21. My greatest concern with FB is that they force you to share all your photos with any and every voyeur. Limiting the photos/images under your name only to friends (or select friends) is not an option. I wonder why.

  22. Only your profile and cover photos are always public. Look in Help under "How do I edit the privacy settings for my photo albums?" to adjust the settings for others.

  23. Muezzin, you misunderstood. Limiting photos to friends or groups of friends IS an option. The only exceptions are your current profile and cover photos.

  24. I use fb regularly and see no such setting ('how do I edit the privacy settings for my photo albums?'): where is it?

  25. Facebook's record on privacy has consistently reflected a pattern of reactive appeasement, rather than proactive concern. As they've rapidly grown, they've maintained the bluff that customer concern over privacy wouldn't pose a serious risk to subscription / retention / usage.

    I started an account when it was sent around to a few colleges in 2004. That was a mistake. (Although, in fairness, it was hard to predict what it was going to grow into.) I cannot delete my account. I can only "deactivate" it. If you want to know where Facebook stands on privacy, look no further than that fact.

    I'd be happy to see the government regulate some fairness into the picture with this company, given how big a role it now plays in public life.

  26. After several years of intensive use, I eliminated my fb account in 2010 (or, at least, individually deleted all friends, photos and posts, and turned it "inactive" because I don't think at the time one was able to get rid of it completely). In the months after getting off social media, I fully realized what a tremendous time suck it was in my life. A few minutes here and a few minutes there, every single day ...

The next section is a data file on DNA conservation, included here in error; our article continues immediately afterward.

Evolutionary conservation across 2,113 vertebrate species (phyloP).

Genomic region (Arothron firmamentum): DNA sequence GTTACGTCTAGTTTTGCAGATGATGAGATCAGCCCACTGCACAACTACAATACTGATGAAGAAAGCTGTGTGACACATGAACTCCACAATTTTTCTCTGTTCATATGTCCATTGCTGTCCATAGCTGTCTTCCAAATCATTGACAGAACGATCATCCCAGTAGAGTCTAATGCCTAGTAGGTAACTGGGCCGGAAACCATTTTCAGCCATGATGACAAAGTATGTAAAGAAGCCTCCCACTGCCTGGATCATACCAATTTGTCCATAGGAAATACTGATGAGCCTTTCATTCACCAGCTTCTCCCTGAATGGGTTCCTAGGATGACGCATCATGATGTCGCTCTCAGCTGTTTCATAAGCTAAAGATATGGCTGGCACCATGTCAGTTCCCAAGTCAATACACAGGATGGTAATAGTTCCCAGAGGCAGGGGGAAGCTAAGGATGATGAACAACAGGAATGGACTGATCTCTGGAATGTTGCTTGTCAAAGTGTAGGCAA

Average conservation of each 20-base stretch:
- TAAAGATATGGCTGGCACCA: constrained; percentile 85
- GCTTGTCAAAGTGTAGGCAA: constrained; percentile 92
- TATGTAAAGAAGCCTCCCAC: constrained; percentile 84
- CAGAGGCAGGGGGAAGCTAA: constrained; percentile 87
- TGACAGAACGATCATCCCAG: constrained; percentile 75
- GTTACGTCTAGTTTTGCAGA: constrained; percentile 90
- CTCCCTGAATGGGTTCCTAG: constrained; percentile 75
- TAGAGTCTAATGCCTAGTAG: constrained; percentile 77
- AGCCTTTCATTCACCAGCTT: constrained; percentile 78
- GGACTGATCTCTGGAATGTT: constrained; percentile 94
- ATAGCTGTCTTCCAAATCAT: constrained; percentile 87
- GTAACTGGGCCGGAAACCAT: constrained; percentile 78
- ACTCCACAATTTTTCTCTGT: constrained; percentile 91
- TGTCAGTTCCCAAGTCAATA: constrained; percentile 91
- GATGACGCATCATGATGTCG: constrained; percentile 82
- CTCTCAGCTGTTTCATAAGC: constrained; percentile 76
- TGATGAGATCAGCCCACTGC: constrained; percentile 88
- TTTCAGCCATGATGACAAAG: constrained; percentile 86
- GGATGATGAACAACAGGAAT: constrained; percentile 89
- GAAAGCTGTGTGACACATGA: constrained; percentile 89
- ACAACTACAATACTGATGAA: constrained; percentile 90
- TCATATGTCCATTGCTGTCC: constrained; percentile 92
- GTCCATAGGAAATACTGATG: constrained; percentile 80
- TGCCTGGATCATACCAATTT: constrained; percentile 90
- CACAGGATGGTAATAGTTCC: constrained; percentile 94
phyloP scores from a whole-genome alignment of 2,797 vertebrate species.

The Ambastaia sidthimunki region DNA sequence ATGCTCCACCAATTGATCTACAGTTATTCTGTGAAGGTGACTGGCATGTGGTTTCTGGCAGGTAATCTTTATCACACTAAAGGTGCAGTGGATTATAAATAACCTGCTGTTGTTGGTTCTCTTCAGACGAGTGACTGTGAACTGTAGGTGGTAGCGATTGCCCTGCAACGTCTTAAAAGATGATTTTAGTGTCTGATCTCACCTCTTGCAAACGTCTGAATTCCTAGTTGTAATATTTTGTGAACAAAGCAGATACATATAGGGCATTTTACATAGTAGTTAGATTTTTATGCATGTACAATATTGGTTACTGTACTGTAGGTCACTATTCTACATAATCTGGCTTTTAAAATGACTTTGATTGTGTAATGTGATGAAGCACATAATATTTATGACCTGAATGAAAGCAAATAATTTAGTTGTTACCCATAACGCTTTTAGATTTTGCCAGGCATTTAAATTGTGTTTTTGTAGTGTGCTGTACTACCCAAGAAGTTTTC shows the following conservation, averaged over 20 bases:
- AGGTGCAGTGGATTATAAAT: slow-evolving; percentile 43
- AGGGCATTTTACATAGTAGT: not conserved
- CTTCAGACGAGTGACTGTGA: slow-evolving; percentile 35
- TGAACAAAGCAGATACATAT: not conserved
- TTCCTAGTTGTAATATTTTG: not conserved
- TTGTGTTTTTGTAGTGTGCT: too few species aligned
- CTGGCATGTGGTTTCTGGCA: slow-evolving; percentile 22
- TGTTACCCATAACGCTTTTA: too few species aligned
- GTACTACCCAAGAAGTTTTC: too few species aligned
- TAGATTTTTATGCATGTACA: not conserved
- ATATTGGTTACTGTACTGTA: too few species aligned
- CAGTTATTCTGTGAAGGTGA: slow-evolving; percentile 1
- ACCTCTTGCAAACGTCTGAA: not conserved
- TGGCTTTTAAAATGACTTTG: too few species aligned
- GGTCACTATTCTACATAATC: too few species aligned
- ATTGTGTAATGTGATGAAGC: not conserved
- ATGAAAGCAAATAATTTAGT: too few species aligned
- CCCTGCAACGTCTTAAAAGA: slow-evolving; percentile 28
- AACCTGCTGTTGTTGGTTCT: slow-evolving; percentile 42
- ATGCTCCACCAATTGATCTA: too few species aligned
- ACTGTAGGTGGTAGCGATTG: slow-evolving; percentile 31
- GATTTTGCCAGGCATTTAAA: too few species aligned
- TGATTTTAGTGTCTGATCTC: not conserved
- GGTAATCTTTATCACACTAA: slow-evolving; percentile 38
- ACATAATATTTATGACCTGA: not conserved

Time sucking aside, when a company's assets are essentially based on your private information, that should be a concern.

  27. Do people understand that there's no requirement to join Facebook? "They" can't "force" you to do anything. It's just a silly website.

  28. Your comment while true, omits a very important issue and that is the cost you may incur if you do not join. Let me give an example: You have a child involved in athletics and all of the scheduling information, game results, photos, etc. are only posted on Facebook. Now, while you are not forced to join, you will create a burden for you and your kid. I have experienced this and "re-activated" my account so I could access the information I needed. In a sense users are forcing participation on others and in some instances not even realizing it.

  29. There's also no requirement to tell FB the truth about any personal info if you don't want them to have it. I know many people with fake FB names, birthdays, etc. for this reason.

  30. Is it really a "burden"? You mean to say that email or a phone call cannot address these ponderous difficulties of finding a schedule or a score or other info? Sorry, I don't buy it, and by the content of these other comments, neither does anyone else. It's a weak defense of a useless website, at best.

  31. To the extent possible, I stay as "private" as I can. Only my "friends" can see/share my info and I block any "public" info, such as my showing up on a google search. FB is always asking that I provide additional info and I just ignore the requests. I also ignore FB's "suggestions" for 'likes' and friends. I do not "friend" anyone who I personally do not know and I periodically check my privacy settings to ensure they have not been changed. One can only try. Of course, deactivating my account is always an option, but in lieu of that . . . .